A cultural apocalypse looms as foreign influences pervade, corrupt and assault the native way of life. How does an indigenous people respond? No, I am not talking about the gross hyperbole of neo-nationalist nonsense currently sweeping the United Kingdom. This is the background to the compelling drama Embrace of the Serpent, which takes place across two eras of colonial influence in the Amazon rainforest.
The story is bifurcated into different time periods, following the shaman Karamakate as both a young and old man on two separate expeditions into the jungle. In each case, he accompanies a scientist in search of a rare medicinal plant. As the two periods mirror each other in progress, we see the change wrought on the Amazon by western involvement and the change on Karamakate himself. Even the nature of the white men has shifted. German scientist Theo is an academic, seeking to categorise and document his time in the Amazon, driven to the plant by necessity from illness. His successor Evan is an American, retracing his predecessor’s footsteps some 40 years later to follow the interests of an increasingly industrial age.
The crux of the interest also revolves around Karamakate and the mystery of his character
This basic structure, the white man travelling up a river to trace the route of an older explorer, obviously recalls Conrad’s Heart of Darkness. However, the crucial difference is that the white men are not the lens of this adventure. Karamakate is the observer and commentator on this landscape and his peers, an enactor within and critic of the culture clash he surveys.
The film invests you in the quest for this tantalising plant hidden at the end of this Amazonian tributary but the crux of the interest also revolves around Karamakate and the mystery of his character. As we snap back between his younger and older selves, we wonder what happened in the interim, or indeed at the end of the first journey, to make him this sorrowful, resigned and forgetful old man. As a nice subversion of the typical relationship, Karamakate is deft at using Evan to galvanise his own spiritual rediscovery rather than acting as some noble savage included to improve the experience of the colonial.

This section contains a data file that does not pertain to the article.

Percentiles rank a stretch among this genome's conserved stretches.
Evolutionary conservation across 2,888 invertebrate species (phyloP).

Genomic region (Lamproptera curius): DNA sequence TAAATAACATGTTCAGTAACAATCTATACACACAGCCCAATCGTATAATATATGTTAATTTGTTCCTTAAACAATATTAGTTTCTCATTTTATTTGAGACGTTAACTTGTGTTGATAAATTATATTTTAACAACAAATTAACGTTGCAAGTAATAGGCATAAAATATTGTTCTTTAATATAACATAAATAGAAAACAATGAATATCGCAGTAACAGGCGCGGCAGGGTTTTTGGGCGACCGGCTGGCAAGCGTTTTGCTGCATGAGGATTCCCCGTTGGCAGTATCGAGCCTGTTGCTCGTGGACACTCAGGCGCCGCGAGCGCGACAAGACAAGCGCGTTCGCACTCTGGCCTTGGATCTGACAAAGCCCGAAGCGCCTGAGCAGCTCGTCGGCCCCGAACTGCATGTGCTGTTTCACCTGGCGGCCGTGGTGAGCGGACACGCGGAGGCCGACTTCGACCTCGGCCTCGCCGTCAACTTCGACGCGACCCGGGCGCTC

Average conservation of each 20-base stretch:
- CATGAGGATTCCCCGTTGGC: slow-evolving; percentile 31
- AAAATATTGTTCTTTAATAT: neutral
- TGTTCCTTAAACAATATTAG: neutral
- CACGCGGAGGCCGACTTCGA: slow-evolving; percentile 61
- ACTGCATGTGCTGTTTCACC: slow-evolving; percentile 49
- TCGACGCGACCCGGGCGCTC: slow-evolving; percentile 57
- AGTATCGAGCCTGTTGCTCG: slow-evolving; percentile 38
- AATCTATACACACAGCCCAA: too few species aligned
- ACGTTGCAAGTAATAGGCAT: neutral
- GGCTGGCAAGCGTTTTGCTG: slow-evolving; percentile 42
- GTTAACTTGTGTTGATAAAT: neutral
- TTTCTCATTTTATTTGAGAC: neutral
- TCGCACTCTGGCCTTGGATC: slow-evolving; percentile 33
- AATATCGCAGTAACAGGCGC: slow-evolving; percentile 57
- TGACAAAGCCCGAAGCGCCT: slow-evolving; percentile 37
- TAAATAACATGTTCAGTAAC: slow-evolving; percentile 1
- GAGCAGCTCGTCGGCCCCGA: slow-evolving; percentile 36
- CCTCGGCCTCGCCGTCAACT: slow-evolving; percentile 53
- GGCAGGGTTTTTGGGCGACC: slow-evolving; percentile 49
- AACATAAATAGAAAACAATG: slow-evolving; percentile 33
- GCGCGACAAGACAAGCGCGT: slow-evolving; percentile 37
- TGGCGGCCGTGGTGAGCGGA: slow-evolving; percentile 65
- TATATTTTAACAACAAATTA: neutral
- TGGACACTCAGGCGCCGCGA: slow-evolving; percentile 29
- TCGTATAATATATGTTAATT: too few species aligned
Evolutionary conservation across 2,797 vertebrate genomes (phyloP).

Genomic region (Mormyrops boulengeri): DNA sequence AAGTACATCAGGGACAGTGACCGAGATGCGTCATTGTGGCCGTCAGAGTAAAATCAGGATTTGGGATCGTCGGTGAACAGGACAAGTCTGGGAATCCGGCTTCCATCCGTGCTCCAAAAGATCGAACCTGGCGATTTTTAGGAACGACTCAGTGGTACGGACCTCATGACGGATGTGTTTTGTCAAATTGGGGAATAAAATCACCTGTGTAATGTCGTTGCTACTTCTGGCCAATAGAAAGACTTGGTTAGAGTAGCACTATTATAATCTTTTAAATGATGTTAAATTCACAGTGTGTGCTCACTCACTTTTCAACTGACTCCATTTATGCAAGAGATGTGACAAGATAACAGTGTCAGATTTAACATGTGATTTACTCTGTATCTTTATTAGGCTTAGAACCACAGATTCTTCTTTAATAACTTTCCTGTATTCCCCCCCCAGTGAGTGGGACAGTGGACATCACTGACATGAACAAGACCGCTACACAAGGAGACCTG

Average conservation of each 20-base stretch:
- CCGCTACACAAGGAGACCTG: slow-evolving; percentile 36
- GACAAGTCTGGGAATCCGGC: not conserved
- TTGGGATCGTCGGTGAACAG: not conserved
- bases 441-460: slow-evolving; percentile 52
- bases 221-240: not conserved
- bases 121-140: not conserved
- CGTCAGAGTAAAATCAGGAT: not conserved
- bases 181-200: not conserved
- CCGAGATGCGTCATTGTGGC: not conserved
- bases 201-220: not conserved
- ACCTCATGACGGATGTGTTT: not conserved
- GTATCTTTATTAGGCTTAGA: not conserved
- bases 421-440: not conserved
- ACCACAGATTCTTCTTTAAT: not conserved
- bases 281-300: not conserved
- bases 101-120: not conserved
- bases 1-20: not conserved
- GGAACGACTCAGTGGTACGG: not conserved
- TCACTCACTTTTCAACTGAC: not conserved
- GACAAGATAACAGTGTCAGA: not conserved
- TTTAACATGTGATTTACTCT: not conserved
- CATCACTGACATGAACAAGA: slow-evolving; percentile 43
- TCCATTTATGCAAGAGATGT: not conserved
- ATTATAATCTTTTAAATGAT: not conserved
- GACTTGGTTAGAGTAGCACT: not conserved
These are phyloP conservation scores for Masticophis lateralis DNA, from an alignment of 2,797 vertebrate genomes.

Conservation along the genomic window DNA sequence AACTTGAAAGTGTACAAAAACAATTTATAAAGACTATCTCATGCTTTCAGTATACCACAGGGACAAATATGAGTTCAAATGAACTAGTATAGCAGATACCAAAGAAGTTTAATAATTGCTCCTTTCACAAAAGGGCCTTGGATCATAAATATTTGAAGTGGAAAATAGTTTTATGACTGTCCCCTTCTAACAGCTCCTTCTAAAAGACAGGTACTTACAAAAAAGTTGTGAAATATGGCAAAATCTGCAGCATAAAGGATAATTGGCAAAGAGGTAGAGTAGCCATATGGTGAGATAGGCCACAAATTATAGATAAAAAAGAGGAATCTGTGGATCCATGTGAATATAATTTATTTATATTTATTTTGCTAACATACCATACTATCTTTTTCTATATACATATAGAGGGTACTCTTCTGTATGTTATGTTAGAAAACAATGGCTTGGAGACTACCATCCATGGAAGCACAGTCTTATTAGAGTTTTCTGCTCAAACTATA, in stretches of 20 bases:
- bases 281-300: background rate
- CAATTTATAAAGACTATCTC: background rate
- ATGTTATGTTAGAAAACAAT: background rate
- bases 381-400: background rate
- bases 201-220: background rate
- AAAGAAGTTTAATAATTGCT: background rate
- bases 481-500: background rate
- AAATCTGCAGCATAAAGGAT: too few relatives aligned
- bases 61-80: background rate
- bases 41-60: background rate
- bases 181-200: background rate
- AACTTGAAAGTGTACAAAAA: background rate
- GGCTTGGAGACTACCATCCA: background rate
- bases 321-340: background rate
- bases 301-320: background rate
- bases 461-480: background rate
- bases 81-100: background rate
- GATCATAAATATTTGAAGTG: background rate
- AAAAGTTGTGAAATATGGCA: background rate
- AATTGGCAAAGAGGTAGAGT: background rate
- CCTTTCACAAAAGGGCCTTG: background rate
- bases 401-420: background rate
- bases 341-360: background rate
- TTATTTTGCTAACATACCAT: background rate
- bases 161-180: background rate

It’s a group of men bickering, joking, and struggling to get by in hot, wet and unpleasant country
The rich thematic strands, dealing with such issues as religious abuses, the death of a people, and a cultural miscegenation never fall into the independent film trap of sacrificing theme for plot and character. This is not a film of people postulating in savage landscapes: it’s a group of men bickering, joking, and struggling to get by in hot, wet and unpleasant country. The film invites interest why kernels of mystery in its story and has bizarre and sometimes frightening encounters with threats that lie along the river. It has suspense, action, and interpersonal drama.
I never thought I would find a film concerned with post-colonial anxieties and unfamiliar pagan cosmology so accessible and enthralling. It was harsh and beautiful, weird and disturbing, and offered me something I don’t think I have seen before.
Verdict: If you can find it in cinemas, Embrace of the Serpent will be a very enriching experience.